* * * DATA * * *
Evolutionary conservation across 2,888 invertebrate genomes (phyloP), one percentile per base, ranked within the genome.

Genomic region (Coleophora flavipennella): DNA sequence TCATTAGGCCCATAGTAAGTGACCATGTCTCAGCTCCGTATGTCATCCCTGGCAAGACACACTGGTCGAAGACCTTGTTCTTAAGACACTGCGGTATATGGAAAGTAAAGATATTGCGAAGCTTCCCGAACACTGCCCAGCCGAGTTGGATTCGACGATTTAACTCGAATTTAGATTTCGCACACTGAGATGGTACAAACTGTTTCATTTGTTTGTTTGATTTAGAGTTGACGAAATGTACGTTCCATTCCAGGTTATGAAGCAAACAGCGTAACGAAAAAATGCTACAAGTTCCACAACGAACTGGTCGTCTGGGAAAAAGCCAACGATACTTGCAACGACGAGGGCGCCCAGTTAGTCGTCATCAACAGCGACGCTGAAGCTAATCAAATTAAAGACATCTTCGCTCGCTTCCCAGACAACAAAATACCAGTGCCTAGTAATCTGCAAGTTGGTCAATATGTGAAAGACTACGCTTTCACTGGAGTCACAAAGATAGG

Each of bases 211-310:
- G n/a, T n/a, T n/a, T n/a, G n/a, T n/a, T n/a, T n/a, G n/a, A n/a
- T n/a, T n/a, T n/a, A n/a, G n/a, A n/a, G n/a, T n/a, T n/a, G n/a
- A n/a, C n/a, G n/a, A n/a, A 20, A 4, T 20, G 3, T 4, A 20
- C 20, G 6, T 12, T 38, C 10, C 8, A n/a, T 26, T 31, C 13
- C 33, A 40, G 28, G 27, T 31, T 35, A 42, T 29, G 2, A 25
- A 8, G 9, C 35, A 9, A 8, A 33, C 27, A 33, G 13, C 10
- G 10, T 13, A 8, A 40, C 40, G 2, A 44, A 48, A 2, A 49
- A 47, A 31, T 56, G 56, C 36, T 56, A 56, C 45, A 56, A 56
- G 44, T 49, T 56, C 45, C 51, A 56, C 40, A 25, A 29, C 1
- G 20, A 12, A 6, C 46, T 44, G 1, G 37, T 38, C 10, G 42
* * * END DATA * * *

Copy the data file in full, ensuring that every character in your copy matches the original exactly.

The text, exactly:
Evolutionary conservation across 2,888 invertebrate genomes (phyloP), one percentile per base, ranked within the genome.

Genomic region (Coleophora flavipennella): DNA sequence TCATTAGGCCCATAGTAAGTGACCATGTCTCAGCTCCGTATGTCATCCCTGGCAAGACACACTGGTCGAAGACCTTGTTCTTAAGACACTGCGGTATATGGAAAGTAAAGATATTGCGAAGCTTCCCGAACACTGCCCAGCCGAGTTGGATTCGACGATTTAACTCGAATTTAGATTTCGCACACTGAGATGGTACAAACTGTTTCATTTGTTTGTTTGATTTAGAGTTGACGAAATGTACGTTCCATTCCAGGTTATGAAGCAAACAGCGTAACGAAAAAATGCTACAAGTTCCACAACGAACTGGTCGTCTGGGAAAAAGCCAACGATACTTGCAACGACGAGGGCGCCCAGTTAGTCGTCATCAACAGCGACGCTGAAGCTAATCAAATTAAAGACATCTTCGCTCGCTTCCCAGACAACAAAATACCAGTGCCTAGTAATCTGCAAGTTGGTCAATATGTGAAAGACTACGCTTTCACTGGAGTCACAAAGATAGG

Each of bases 211-310:
- G n/a, T n/a, T n/a, T n/a, G n/a, T n/a, T n/a, T n/a, G n/a, A n/a
- T n/a, T n/a, T n/a, A n/a, G n/a, A n/a, G n/a, T n/a, T n/a, G n/a
- A n/a, C n/a, G n/a, A n/a, A 20, A 4, T 20, G 3, T 4, A 20
- C 20, G 6, T 12, T 38, C 10, C 8, A n/a, T 26, T 31, C 13
- C 33, A 40, G 28, G 27, T 31, T 35, A 42, T 29, G 2, A 25
- A 8, G 9, C 35, A 9, A 8, A 33, C 27, A 33, G 13, C 10
- G 10, T 13, A 8, A 40, C 40, G 2, A 44, A 48, A 2, A 49
- A 47, A 31, T 56, G 56, C 36, T 56, A 56, C 45, A 56, A 56
- G 44, T 49, T 56, C 45, C 51, A 56, C 40, A 25, A 29, C 1
- G 20, A 12, A 6, C 46, T 44, G 1, G 37, T 38, C 10, G 42